Struggling with Spiritual Disciplines

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I grew up in a Christian home, went to Christian schools, and now I’m a pastor. In spite of all of that, I have struggled for a long time with what the spiritual disciplines do, or maybe I should say I have struggled to understand why we practice the spiritual disciplines.

Growing up I had it in my mind that practicing a spiritual discipline, like reading the Bible, simply made me a better person because I did it. It was like a mathematical equation of adding a practice (like Bible reading or prayer) + obedience + a certain amount of learning = better person.

Let me explain.

Start by picking practice that we are instructed to carry out. Like meditating on Scripture, confessing our sins, or even prayer. Maybe you even add something to it like journaling while you pray or reading a devotional book that helps you understand scripture. From there you move on to step 2 which is obedience.

Like Nike says, just do it. Do what you are supposed to do. This is the obedience portion of the equation. The key here isn’t so much which practice you pick, it’s that you are doing one of those things that God asked you to do. God wants us to read the Bible, pray, and fast. Not only that, you can even journal while you do it. All of this adds to you being a better person because you are doing what you should be doing.

Finally, somewhere in the process, you learn something. When you read your Bible, hopefully you remember it. When you pray, maybe you will gain some sort of insight from God. Hopefully, fasting might help you think more Godly for a little bit so that you can recognize things in your life that distract you from God. Whatever the practice is, you should learn something while you do it. And this too, makes you a better person, because knowledge is power. If you can get enough of God’s word in your mind, you’ll know those things you should and shouldn’t do.

Put those together, and you should be a better person. You’ve prayed and learned from God’s word. Now go and do good things so you can be a better person.

Unfortunately, I could never get this equation to work out the way that I wanted it. I read my Bible, prayed, and went to church. I still felt like the same old person I was before.

Now, before I get any further, I should say that my upbringing wasn’t legalistic or fundamentalist. I didn’t grow up in a super strict household or denomination. I think most of this thought came from growing up in with a logical, modern, mathematical way of viewing the world. It was simple cause and effect. If I do this, then this will happen. That’s how I understood the world. God is good. We are bad. Jesus died so that we could be good again. Now that Jesus freed us from sin, we should do good things now.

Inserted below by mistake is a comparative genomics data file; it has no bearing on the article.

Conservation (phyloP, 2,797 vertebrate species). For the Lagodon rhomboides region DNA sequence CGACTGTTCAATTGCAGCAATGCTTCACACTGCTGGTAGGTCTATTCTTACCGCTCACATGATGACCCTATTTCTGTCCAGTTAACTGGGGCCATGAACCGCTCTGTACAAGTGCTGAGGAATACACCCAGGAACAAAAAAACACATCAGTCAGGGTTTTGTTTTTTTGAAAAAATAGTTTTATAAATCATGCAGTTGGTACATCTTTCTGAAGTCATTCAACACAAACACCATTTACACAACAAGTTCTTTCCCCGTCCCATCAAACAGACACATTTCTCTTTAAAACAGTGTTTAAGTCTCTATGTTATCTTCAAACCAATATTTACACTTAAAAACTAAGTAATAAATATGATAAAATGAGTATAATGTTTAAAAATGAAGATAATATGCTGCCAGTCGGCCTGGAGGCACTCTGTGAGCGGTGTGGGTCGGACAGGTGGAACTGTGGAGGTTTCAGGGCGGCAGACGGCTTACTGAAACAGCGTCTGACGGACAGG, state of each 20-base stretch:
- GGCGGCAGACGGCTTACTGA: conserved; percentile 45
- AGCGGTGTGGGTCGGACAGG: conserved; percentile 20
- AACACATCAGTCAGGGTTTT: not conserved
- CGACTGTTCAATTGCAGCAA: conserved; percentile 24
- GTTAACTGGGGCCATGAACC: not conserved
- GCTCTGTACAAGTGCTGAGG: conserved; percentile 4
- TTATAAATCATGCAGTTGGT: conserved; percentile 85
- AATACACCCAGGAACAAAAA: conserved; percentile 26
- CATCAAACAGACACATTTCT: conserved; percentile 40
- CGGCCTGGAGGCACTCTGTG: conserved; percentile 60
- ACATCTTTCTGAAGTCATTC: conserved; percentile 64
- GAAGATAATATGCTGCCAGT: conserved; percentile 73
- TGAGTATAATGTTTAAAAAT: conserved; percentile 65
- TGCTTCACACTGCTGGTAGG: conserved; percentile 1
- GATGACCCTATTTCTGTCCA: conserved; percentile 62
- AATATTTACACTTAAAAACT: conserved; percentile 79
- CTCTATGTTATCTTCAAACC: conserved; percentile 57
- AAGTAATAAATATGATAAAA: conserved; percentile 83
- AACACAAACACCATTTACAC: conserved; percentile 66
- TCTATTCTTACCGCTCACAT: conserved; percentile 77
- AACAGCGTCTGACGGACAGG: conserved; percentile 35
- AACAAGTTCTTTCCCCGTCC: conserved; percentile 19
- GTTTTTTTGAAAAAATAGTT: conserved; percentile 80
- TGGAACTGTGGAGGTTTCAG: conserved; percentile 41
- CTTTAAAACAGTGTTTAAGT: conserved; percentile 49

Somewhere along the line I missed it. I missed where the real change and the real power of spiritual practices are found. It wasn’t until recently that I put the pieces together and began to see what practices like prayer, scripture reading, worship, fasting, sabbath, silence and solitude, and confession do.

Richard Foster describes the work of our spiritual habits or disciplines this way, “The Disciplines allow us to place ourselves before God so that he can transform us.”

That sentence was revolutionary for me.

Practicing the disciplines is not my work. It’s God’s work in me. Maybe you’re reading this and saying, “Well of course, Peter, it’s God who does the work.” But there’s was some sort of block in my brain that prevented me from making that connection. I always saw practices as something I did to be good. Instead of showing up for God to transform me.

Maybe you’re like me. If you are, I hope that this will free you from the burden of having to do the work. In practicing the disciplines, the part that we play is being open to God while we interact with him through reading, journaling, praying, fasting, worshiping, confessing, resting, or simply being quiet and alone with God for a period of time. Stop struggling to make yourself better. Let scripture, prayer, fasting, sabbath, and other disciplines usher you into the presence of God where he can be with you and transform you into his likeness through the power of the Spirit.

Let all that I am wait quietly before God,
for my hope is in him.
He alone is my rock and my salvation,
my fortress where I will not be shaken.
My victory and honor come from God alone.
He is my refuge, a rock where no enemy can reach me.
O my people, trust in him at all times.
Pour out your heart to him,for God is our refuge.

Psalm 62:5-8 (NLT)

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